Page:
"Joe Millionaire" Review
By Shawn McKenzie 01/08/2003
Let’s admit it…some of the older reality shows are getting a little predictable and stale. I am especially referring to “Survivor,” but that could also extend to “The Bachelor.” Even though I enjoyed both versions of “The Bachelor” (I’d even say I liked the second one overall better than the first one), they were very similar, content-wise. FOX’s new reality show, “Joe Millionaire,” on the surface looks exactly like “The Bachelor,” but it’s the one little twist that FOX put on it that makes it intriguing.
This show starts off in the standard way. Twenty women travel to France to meet a man whom they think is a handsome millionaire. This “millionaire,” named Evan Marriott, has just inherited $50 million. The women seem to treat Evan like he was a prince. The catch is that Evan actually only makes $19,000 as a construction worker (plus a little more on the side as a male model, but no where near $50 million.) Paul the Butler, a nice, proper English gentleman acts as the narrator of the show, but he is not the host (a woman named Alex McLeod is the host.) Evan agreed to do this show because he was curious if he could find a woman who actually would like him for him, and not for how much money he made. He is learning proper dining manners from Paul, and etiquette lessons from an older blond woman. Paul quizzes him over and over again on which wine goes with which food. The girls are excited as they prepare to meet their “prince.” Paul explains to them that there will be a grand ball that evening, in which Evan will pick out twelve women to stay. Evan surprises them by riding up on a steed to greet the girls, and they're all immediately infatuated with him. After that, the time comes for the women to choose gowns for that evening's ball. Paul tells them that there are exactly twenty gowns for the twenty women. That sets off a riot for the dresses, so they can pick the perfect one. At the ball, the girls all dance with Evan, and during their waltz they quiz him, mostly about his money. Alex McLeod, the host, comes out and tells the group that Evan will be handing out pearl necklaces. If a girl receives a necklace, she gets to stay in the chateau. If she doesn’t receive one, she has to leave. Evan makes his choices, and the women who leave wonder what could have been.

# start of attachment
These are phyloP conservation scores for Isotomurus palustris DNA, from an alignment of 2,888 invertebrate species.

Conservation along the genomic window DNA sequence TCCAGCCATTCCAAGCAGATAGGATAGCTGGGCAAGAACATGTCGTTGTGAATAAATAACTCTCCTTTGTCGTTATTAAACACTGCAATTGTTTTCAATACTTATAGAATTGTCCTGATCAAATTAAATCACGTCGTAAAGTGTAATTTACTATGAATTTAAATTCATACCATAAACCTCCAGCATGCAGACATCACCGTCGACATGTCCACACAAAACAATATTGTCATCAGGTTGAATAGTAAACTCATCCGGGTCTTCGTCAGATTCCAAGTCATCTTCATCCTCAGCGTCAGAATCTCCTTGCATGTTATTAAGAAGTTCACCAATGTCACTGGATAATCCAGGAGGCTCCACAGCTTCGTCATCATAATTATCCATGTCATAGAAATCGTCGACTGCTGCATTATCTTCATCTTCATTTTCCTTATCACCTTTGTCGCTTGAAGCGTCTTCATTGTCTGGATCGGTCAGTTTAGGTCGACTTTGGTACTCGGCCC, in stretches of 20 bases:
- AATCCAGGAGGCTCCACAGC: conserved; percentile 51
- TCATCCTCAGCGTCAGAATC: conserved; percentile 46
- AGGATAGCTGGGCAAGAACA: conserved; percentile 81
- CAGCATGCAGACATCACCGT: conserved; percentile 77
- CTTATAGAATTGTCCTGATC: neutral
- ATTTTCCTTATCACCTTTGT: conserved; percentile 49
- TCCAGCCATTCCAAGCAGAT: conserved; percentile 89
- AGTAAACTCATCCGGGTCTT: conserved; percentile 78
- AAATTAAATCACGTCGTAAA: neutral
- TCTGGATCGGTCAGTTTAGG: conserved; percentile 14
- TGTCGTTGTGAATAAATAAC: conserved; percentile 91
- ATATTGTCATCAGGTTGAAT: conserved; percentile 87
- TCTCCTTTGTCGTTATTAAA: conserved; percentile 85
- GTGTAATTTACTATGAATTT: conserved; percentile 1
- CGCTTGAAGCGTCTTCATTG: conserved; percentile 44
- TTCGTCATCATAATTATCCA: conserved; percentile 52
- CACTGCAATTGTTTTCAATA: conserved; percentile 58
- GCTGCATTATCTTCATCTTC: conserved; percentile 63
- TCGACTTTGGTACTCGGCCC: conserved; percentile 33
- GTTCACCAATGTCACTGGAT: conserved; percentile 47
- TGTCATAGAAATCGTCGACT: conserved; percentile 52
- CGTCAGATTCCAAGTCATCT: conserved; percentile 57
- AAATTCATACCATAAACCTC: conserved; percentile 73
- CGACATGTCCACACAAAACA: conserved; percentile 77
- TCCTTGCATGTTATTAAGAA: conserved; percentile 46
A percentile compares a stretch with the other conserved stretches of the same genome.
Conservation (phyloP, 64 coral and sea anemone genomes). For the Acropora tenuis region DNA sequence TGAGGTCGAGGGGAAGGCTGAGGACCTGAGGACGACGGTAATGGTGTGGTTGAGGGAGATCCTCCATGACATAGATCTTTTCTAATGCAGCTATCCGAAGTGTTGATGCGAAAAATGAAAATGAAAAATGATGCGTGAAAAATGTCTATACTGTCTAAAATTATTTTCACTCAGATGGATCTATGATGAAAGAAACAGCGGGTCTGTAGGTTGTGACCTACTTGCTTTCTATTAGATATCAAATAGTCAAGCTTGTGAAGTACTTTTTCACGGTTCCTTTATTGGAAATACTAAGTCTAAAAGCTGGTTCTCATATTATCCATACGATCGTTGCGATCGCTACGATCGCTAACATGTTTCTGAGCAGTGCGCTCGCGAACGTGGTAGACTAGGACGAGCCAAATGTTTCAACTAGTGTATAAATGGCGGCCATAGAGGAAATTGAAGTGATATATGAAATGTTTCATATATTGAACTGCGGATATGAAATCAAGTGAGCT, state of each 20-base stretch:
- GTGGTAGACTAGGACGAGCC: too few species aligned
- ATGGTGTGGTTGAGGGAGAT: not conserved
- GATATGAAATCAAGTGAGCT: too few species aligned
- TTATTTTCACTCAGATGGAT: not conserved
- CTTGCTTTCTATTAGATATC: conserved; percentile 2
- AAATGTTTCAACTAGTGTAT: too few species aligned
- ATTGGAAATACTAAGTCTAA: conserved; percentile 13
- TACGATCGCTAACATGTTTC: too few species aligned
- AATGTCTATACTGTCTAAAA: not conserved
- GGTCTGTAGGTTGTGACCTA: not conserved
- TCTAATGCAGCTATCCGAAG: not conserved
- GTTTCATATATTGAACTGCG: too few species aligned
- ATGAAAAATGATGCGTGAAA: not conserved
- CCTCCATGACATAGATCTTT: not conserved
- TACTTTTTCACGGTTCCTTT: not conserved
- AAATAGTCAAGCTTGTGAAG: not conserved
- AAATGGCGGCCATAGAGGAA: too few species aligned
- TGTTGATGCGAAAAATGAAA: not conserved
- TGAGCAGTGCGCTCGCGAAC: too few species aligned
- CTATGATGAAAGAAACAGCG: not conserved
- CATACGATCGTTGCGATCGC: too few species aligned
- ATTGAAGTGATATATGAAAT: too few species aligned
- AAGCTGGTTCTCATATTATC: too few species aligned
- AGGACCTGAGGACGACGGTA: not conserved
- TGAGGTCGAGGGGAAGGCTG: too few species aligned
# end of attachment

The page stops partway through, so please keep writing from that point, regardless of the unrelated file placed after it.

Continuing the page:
I guess the reason I like this show is that I am morbidly curious to find out what the ultimate winner’s reaction will be. Many women I have talked to, including my girlfriend, are rather disgusted by the concept of this show. They think FOX is trying to state that all women are gold diggers. I know that that is not true, but the women on this show would prove otherwise. This brings up a few questions: did FOX even attempt to find any women who weren’t going to obviously be after his money? Were there any to be found? All of the women were very attractive…does that mean only unattractive women aren’t gold diggers? Were some of those women actually there to find love, but their comments weren’t edited into the show, because it wouldn’t make for compelling television? I guess we’ll find out in the coming weeks.
Yes, “Joe Millionaire” is a mean-spirited concept, but admit it, aren’t you interested? Wouldn’t this show be more interesting than watching another Tribal Council or Rose Ceremony? The concept may be disgusting, but it isn’t boring.
DO NOT MISS THIS SHOW!
Try to catch this show every week...
If a better show is on, tape this one...
If nothing else is on, maybe this will be good...
If this show is on, change the channel immediately!